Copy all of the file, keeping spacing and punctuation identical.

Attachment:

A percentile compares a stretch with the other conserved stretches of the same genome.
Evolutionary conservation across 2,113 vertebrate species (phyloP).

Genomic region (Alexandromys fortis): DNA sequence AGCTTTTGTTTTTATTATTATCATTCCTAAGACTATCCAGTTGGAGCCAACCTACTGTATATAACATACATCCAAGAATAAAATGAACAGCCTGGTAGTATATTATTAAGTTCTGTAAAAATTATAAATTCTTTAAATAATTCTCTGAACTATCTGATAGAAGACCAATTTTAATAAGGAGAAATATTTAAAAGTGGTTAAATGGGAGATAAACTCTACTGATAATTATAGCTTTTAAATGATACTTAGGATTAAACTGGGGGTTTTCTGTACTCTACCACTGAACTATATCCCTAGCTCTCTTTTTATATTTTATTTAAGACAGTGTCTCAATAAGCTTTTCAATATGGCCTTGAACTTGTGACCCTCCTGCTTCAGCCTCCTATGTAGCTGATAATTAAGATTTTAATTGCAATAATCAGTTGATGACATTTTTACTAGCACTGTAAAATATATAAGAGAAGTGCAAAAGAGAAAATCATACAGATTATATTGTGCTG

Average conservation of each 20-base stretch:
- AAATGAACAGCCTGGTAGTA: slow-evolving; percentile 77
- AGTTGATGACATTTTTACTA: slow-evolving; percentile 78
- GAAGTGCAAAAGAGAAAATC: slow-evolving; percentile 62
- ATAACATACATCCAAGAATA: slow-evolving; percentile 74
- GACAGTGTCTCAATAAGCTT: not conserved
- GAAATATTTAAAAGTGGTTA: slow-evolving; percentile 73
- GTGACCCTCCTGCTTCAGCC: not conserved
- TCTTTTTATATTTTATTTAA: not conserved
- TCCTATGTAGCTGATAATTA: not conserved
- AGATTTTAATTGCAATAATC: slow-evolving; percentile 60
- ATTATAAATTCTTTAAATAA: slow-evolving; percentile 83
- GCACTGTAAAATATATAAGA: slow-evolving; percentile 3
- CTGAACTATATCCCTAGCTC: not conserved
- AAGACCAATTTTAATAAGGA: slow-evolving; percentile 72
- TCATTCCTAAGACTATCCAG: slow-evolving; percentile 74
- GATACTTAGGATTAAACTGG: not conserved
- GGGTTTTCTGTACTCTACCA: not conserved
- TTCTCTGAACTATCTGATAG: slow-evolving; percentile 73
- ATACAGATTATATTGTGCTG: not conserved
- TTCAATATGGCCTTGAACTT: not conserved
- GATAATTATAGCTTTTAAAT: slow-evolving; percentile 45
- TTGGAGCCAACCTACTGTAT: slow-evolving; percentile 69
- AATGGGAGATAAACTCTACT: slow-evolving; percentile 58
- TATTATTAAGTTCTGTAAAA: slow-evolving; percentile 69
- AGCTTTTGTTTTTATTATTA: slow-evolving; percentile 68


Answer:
A percentile compares a stretch with the other conserved stretches of the same genome.
Evolutionary conservation across 2,113 vertebrate species (phyloP).

Genomic region (Alexandromys fortis): DNA sequence AGCTTTTGTTTTTATTATTATCATTCCTAAGACTATCCAGTTGGAGCCAACCTACTGTATATAACATACATCCAAGAATAAAATGAACAGCCTGGTAGTATATTATTAAGTTCTGTAAAAATTATAAATTCTTTAAATAATTCTCTGAACTATCTGATAGAAGACCAATTTTAATAAGGAGAAATATTTAAAAGTGGTTAAATGGGAGATAAACTCTACTGATAATTATAGCTTTTAAATGATACTTAGGATTAAACTGGGGGTTTTCTGTACTCTACCACTGAACTATATCCCTAGCTCTCTTTTTATATTTTATTTAAGACAGTGTCTCAATAAGCTTTTCAATATGGCCTTGAACTTGTGACCCTCCTGCTTCAGCCTCCTATGTAGCTGATAATTAAGATTTTAATTGCAATAATCAGTTGATGACATTTTTACTAGCACTGTAAAATATATAAGAGAAGTGCAAAAGAGAAAATCATACAGATTATATTGTGCTG

Average conservation of each 20-base stretch:
- AAATGAACAGCCTGGTAGTA: slow-evolving; percentile 77
- AGTTGATGACATTTTTACTA: slow-evolving; percentile 78
- GAAGTGCAAAAGAGAAAATC: slow-evolving; percentile 62
- ATAACATACATCCAAGAATA: slow-evolving; percentile 74
- GACAGTGTCTCAATAAGCTT: not conserved
- GAAATATTTAAAAGTGGTTA: slow-evolving; percentile 73
- GTGACCCTCCTGCTTCAGCC: not conserved
- TCTTTTTATATTTTATTTAA: not conserved
- TCCTATGTAGCTGATAATTA: not conserved
- AGATTTTAATTGCAATAATC: slow-evolving; percentile 60
- ATTATAAATTCTTTAAATAA: slow-evolving; percentile 83
- GCACTGTAAAATATATAAGA: slow-evolving; percentile 3
- CTGAACTATATCCCTAGCTC: not conserved
- AAGACCAATTTTAATAAGGA: slow-evolving; percentile 72
- TCATTCCTAAGACTATCCAG: slow-evolving; percentile 74
- GATACTTAGGATTAAACTGG: not conserved
- GGGTTTTCTGTACTCTACCA: not conserved
- TTCTCTGAACTATCTGATAG: slow-evolving; percentile 73
- ATACAGATTATATTGTGCTG: not conserved
- TTCAATATGGCCTTGAACTT: not conserved
- GATAATTATAGCTTTTAAAT: slow-evolving; percentile 45
- TTGGAGCCAACCTACTGTAT: slow-evolving; percentile 69
- AATGGGAGATAAACTCTACT: slow-evolving; percentile 58
- TATTATTAAGTTCTGTAAAA: slow-evolving; percentile 69
- AGCTTTTGTTTTTATTATTA: slow-evolving; percentile 68